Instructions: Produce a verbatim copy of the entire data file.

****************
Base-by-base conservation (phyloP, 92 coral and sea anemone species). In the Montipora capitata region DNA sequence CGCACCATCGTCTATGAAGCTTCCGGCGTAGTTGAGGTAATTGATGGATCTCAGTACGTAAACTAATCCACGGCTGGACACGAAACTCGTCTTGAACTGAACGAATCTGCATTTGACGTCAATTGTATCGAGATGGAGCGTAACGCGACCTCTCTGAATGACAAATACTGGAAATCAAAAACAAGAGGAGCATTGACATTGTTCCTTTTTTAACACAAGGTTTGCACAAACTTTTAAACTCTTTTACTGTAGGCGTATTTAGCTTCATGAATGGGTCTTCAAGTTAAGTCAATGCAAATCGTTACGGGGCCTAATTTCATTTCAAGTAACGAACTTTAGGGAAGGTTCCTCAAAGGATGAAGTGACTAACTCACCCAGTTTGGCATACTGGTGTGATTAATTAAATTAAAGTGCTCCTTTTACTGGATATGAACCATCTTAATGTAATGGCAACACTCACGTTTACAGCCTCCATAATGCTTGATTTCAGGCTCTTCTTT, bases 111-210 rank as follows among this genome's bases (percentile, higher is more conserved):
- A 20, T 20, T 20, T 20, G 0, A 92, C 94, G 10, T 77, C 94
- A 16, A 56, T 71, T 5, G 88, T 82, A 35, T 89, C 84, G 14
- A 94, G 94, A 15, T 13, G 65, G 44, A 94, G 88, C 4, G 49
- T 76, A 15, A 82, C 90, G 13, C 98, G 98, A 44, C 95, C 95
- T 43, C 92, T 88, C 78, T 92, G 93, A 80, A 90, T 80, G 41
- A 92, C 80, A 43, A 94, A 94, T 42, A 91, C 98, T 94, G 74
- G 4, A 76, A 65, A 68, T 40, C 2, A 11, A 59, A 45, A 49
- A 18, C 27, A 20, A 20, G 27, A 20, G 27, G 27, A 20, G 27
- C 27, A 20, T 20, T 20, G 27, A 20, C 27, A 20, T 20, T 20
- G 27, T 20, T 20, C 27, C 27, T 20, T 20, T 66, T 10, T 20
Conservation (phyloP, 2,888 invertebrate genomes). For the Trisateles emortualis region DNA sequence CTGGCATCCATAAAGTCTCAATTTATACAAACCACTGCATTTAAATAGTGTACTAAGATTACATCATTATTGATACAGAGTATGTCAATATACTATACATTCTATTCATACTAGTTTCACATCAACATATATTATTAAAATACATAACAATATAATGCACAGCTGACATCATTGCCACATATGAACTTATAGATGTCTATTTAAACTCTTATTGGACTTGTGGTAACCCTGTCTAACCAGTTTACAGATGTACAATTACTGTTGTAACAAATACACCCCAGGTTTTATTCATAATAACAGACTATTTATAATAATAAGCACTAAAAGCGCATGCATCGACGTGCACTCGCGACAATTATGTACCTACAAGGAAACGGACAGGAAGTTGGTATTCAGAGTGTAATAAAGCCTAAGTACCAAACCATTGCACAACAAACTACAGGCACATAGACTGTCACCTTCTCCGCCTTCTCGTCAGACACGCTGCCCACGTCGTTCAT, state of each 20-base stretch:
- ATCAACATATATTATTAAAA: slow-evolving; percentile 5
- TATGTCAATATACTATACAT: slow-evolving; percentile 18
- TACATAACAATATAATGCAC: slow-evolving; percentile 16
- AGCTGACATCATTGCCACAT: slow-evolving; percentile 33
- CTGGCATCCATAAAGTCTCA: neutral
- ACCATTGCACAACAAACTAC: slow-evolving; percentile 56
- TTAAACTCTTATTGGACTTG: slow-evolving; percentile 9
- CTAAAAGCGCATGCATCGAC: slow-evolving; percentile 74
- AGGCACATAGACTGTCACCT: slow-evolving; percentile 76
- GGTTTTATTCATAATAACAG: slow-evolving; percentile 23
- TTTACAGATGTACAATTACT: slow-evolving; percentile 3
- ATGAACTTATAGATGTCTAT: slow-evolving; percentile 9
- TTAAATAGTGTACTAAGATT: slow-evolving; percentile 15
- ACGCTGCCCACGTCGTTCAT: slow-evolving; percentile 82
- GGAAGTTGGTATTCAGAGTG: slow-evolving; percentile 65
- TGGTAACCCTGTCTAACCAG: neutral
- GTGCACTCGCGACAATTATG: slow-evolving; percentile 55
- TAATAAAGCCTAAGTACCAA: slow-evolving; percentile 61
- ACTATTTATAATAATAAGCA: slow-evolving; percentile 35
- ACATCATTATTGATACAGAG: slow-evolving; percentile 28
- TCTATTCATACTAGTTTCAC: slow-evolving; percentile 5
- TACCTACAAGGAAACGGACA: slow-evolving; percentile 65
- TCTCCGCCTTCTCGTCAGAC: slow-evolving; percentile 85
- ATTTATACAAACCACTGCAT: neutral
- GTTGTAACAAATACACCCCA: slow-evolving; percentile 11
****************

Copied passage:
Base-by-base conservation (phyloP, 92 coral and sea anemone species). In the Montipora capitata region DNA sequence CGCACCATCGTCTATGAAGCTTCCGGCGTAGTTGAGGTAATTGATGGATCTCAGTACGTAAACTAATCCACGGCTGGACACGAAACTCGTCTTGAACTGAACGAATCTGCATTTGACGTCAATTGTATCGAGATGGAGCGTAACGCGACCTCTCTGAATGACAAATACTGGAAATCAAAAACAAGAGGAGCATTGACATTGTTCCTTTTTTAACACAAGGTTTGCACAAACTTTTAAACTCTTTTACTGTAGGCGTATTTAGCTTCATGAATGGGTCTTCAAGTTAAGTCAATGCAAATCGTTACGGGGCCTAATTTCATTTCAAGTAACGAACTTTAGGGAAGGTTCCTCAAAGGATGAAGTGACTAACTCACCCAGTTTGGCATACTGGTGTGATTAATTAAATTAAAGTGCTCCTTTTACTGGATATGAACCATCTTAATGTAATGGCAACACTCACGTTTACAGCCTCCATAATGCTTGATTTCAGGCTCTTCTTT, bases 111-210 rank as follows among this genome's bases (percentile, higher is more conserved):
- A 20, T 20, T 20, T 20, G 0, A 92, C 94, G 10, T 77, C 94
- A 16, A 56, T 71, T 5, G 88, T 82, A 35, T 89, C 84, G 14
- A 94, G 94, A 15, T 13, G 65, G 44, A 94, G 88, C 4, G 49
- T 76, A 15, A 82, C 90, G 13, C 98, G 98, A 44, C 95, C 95
- T 43, C 92, T 88, C 78, T 92, G 93, A 80, A 90, T 80, G 41
- A 92, C 80, A 43, A 94, A 94, T 42, A 91, C 98, T 94, G 74
- G 4, A 76, A 65, A 68, T 40, C 2, A 11, A 59, A 45, A 49
- A 18, C 27, A 20, A 20, G 27, A 20, G 27, G 27, A 20, G 27
- C 27, A 20, T 20, T 20, G 27, A 20, C 27, A 20, T 20, T 20
- G 27, T 20, T 20, C 27, C 27, T 20, T 20, T 66, T 10, T 20
Conservation (phyloP, 2,888 invertebrate genomes). For the Trisateles emortualis region DNA sequence CTGGCATCCATAAAGTCTCAATTTATACAAACCACTGCATTTAAATAGTGTACTAAGATTACATCATTATTGATACAGAGTATGTCAATATACTATACATTCTATTCATACTAGTTTCACATCAACATATATTATTAAAATACATAACAATATAATGCACAGCTGACATCATTGCCACATATGAACTTATAGATGTCTATTTAAACTCTTATTGGACTTGTGGTAACCCTGTCTAACCAGTTTACAGATGTACAATTACTGTTGTAACAAATACACCCCAGGTTTTATTCATAATAACAGACTATTTATAATAATAAGCACTAAAAGCGCATGCATCGACGTGCACTCGCGACAATTATGTACCTACAAGGAAACGGACAGGAAGTTGGTATTCAGAGTGTAATAAAGCCTAAGTACCAAACCATTGCACAACAAACTACAGGCACATAGACTGTCACCTTCTCCGCCTTCTCGTCAGACACGCTGCCCACGTCGTTCAT, state of each 20-base stretch:
- ATCAACATATATTATTAAAA: slow-evolving; percentile 5
- TATGTCAATATACTATACAT: slow-evolving; percentile 18
- TACATAACAATATAATGCAC: slow-evolving; percentile 16
- AGCTGACATCATTGCCACAT: slow-evolving; percentile 33
- CTGGCATCCATAAAGTCTCA: neutral
- ACCATTGCACAACAAACTAC: slow-evolving; percentile 56
- TTAAACTCTTATTGGACTTG: slow-evolving; percentile 9
- CTAAAAGCGCATGCATCGAC: slow-evolving; percentile 74
- AGGCACATAGACTGTCACCT: slow-evolving; percentile 76
- GGTTTTATTCATAATAACAG: slow-evolving; percentile 23
- TTTACAGATGTACAATTACT: slow-evolving; percentile 3
- ATGAACTTATAGATGTCTAT: slow-evolving; percentile 9
- TTAAATAGTGTACTAAGATT: slow-evolving; percentile 15
- ACGCTGCCCACGTCGTTCAT: slow-evolving; percentile 82
- GGAAGTTGGTATTCAGAGTG: slow-evolving; percentile 65
- TGGTAACCCTGTCTAACCAG: neutral
- GTGCACTCGCGACAATTATG: slow-evolving; percentile 55
- TAATAAAGCCTAAGTACCAA: slow-evolving; percentile 61
- ACTATTTATAATAATAAGCA: slow-evolving; percentile 35
- ACATCATTATTGATACAGAG: slow-evolving; percentile 28
- TCTATTCATACTAGTTTCAC: slow-evolving; percentile 5
- TACCTACAAGGAAACGGACA: slow-evolving; percentile 65
- TCTCCGCCTTCTCGTCAGAC: slow-evolving; percentile 85
- ATTTATACAAACCACTGCAT: neutral
- GTTGTAACAAATACACCCCA: slow-evolving; percentile 11